22 March 2017 - 20:48

Blizzard has a revamped report system in testing on Overwatch's public test region

New categories lay out the specific reasons for reporting your fellow Overwatch players.
Overwatch Staff Reporter
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Image via Blizzard Entertainment

Blizzard's new Overwatch reporting system lays out the reasons exactly why you should—or shouldn't—tattle on other players.

The new system lives, for now, in the Overwatch public test region. Blizzard has filled out this functionality by offering in-depth descriptions of each complaint offering, in an effort to dissuade players from abusing the system. Categories for poor teamwork, spam, abusive chat, cheating, griefing, inactivity, and bad battletag are available.

Definitions of each offense are displayed in each respective section. Blizzard first saw problems with its "avoid this player" button in the early days of the game, as players would use it to avoid people really good at Overwatch. And so it's not out of the realm of possibility to imagine players abusing the report function in similar ways. But by offering such precise definitions of what is and isn't an offense, hopefully players will think again before reporting.

Image via Blizzard Entertainment

When reporting someone for cheating, Blizzard wants to ensure that players aren't trying to punish those who are just really good at Overwatch. "Cheating is: Using third-party programs to automate any facet of the game, exploiting a bug, or engaging in any activity that grants an unfair advantage," the cheating page says. "Cheating is not: Playing extremely well, getting a lucky streak of hits, or successfully predicting an enemy player's movements."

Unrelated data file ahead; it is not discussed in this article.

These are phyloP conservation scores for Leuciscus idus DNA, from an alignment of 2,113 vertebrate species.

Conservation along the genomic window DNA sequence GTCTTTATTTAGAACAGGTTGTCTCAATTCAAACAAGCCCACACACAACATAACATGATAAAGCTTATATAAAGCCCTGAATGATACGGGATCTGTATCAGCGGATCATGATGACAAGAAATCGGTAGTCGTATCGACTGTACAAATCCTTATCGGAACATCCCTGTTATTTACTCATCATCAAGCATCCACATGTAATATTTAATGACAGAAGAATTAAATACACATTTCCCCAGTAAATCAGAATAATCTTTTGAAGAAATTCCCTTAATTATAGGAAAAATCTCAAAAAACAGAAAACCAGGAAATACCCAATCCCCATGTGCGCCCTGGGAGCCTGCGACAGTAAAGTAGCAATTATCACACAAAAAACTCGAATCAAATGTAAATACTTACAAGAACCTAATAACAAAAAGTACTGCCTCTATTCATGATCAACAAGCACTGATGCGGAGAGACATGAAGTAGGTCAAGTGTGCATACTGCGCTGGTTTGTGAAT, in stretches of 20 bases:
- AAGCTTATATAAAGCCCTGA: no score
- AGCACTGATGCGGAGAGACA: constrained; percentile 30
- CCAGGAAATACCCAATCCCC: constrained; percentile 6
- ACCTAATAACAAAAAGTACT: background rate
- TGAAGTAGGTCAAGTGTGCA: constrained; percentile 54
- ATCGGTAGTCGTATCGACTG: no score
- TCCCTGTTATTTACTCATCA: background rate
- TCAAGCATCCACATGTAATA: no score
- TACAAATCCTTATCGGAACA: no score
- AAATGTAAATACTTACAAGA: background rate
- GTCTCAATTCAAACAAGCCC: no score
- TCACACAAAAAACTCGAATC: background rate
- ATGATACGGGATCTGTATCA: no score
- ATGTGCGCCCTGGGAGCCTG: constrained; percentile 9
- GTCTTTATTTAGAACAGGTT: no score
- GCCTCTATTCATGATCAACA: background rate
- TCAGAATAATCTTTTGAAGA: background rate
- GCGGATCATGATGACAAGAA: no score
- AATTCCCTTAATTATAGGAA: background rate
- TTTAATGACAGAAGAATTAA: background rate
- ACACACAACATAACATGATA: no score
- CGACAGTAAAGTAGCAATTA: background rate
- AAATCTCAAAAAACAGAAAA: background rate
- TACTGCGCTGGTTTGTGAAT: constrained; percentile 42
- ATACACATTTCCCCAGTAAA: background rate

Likewise, you can't report a player for just simply playing badly. That's not griefing, it's just being bad at Overwatch. For someone to be actively greifing, they're intentionally throwing the game, like putting a Symmetra teleporter by the edge of a cliff.

Calling your teammates names is bad and is considered poor teamwork. Choosing Widowmaker when your team needs a support isn't a reportable offense, Blizzard points out—it's just annoying.

Blizzard hasn't commented on when the report system will work its way over to the live system, but we're certain the developer is hoping it'll weed out some of the false reports. After all, they've already got enough work on their hands with cheating players: Blizzard started 2017 with a massive Overwatch ban wave, issuing more each and every day.

H/T Reddit

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